ISLAMABAD, Pakistan (AP) — Pakistan’s military launched a helicopter evacuation of a Canadian and a Finnish mountain climber who were stranded on a peak in the country’s north, according to the Alpine Club of Pakistan.
The two climbers — Donald Allen Bowie of Canada and Lotta Henriikka Nakyva of Finland — were evacuated due to severe altitude sickness, according to Alpine Club secretary Karrar Haidri. Altitude sickness is characterized by headache, nausea, dizziness and exhaustion.
An initial statement from Pakistan’s military listed Bowie as American, but the Alpine Club confirmed he’s originally from Alberta, Canada.
The two climbers were part of an international winter expedition to the 26,000-foot (8,000-meter) Broad Peak, the world’s 12th highest mountain. The team was led by Russian-Polish climber Denis Urubko.
Nkyava described the ordeal in a post on social media, saying, “We got caught in a storm. My right hand was going numb, along with my toes. I was frozen to my core. We kept on climbing until somewhere around 6600m when Don made the decision to set camp.”
“Long story short, we stayed there for 2 nights, all digits alive, COLD af, we ran out of food, low on gas (dehydration), took a beating from some winds when coming down but eventually got down yesterday to basecamp,” she said.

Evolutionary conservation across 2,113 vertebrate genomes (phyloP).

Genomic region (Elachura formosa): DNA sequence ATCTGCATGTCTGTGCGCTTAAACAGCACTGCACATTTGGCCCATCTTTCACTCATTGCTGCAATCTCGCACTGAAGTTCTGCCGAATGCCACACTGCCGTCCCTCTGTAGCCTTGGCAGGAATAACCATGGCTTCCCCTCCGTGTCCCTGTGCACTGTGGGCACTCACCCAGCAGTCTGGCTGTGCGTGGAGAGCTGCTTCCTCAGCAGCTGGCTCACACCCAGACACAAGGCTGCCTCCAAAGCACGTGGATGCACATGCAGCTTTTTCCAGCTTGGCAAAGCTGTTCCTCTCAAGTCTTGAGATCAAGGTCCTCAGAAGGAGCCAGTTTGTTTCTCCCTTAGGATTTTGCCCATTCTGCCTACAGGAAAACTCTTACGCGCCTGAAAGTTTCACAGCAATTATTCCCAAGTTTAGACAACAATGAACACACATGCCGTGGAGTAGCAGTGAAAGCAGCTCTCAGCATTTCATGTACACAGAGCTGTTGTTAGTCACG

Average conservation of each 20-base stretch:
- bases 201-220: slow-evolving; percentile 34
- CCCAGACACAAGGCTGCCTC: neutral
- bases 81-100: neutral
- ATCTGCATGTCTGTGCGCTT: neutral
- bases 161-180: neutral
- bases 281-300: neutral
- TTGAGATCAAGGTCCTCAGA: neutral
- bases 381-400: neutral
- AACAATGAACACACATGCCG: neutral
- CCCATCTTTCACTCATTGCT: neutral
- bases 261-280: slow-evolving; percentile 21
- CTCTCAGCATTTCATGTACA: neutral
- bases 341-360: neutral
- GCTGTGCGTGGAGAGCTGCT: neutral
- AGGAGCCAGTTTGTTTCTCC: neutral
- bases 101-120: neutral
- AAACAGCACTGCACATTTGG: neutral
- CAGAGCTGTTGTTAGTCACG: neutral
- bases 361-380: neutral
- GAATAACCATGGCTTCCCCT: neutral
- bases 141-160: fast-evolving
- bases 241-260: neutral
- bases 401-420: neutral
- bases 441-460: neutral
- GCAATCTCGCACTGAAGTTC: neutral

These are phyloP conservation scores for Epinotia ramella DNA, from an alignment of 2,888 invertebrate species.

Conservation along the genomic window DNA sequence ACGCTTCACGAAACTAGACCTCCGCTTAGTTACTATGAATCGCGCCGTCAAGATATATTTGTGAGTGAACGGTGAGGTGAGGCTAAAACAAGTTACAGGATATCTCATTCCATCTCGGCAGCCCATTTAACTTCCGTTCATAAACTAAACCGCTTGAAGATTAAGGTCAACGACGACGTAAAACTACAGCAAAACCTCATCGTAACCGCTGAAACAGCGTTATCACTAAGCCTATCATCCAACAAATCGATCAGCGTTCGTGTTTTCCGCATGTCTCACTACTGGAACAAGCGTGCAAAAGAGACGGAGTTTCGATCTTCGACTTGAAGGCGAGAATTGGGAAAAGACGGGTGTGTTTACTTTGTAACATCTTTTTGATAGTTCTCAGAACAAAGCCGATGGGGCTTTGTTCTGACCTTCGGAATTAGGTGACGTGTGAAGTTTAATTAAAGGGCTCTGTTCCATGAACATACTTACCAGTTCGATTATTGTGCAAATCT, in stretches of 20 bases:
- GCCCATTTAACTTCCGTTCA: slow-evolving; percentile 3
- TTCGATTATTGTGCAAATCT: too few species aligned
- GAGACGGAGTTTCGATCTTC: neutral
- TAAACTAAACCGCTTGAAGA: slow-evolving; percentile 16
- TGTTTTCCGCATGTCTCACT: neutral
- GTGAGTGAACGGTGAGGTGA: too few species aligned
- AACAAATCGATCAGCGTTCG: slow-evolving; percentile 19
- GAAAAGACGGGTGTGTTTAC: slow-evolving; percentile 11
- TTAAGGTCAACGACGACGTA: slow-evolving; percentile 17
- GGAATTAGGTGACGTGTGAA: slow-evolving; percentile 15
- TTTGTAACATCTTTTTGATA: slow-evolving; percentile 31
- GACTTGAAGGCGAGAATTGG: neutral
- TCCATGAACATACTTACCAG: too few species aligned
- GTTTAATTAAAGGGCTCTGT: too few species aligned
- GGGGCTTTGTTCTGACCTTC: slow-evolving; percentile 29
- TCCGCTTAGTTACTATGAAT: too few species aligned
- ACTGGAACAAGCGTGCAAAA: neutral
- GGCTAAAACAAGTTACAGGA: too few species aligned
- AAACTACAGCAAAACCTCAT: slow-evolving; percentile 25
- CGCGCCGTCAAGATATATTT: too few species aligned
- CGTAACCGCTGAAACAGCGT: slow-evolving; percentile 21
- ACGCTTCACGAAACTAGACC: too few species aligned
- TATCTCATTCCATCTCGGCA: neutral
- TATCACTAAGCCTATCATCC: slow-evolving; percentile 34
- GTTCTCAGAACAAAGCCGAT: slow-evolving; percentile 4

A photo released by Pakistan’s military showed the climbers apparently in good spirits, smiling and sitting in a helicopter.
Broad Peak is located in the Karakoram range on the border of Pakistan, India and China. The Karakoram range is among a complex of ranges including the Himalayas. Broad Peak is located around 6 miles (10 kilometers) from K2 mountain, the second highest peak in the world.
In March, an Italian and a British climber died on Pakistan’s Nanga Parbat, known as “Killer Mountain” because of its dangerous conditions.
This story has been updated to correct that one of the climbers is Canadian and lives in the United States. He is not originally from the United States, as Pakistan’s military initially reported.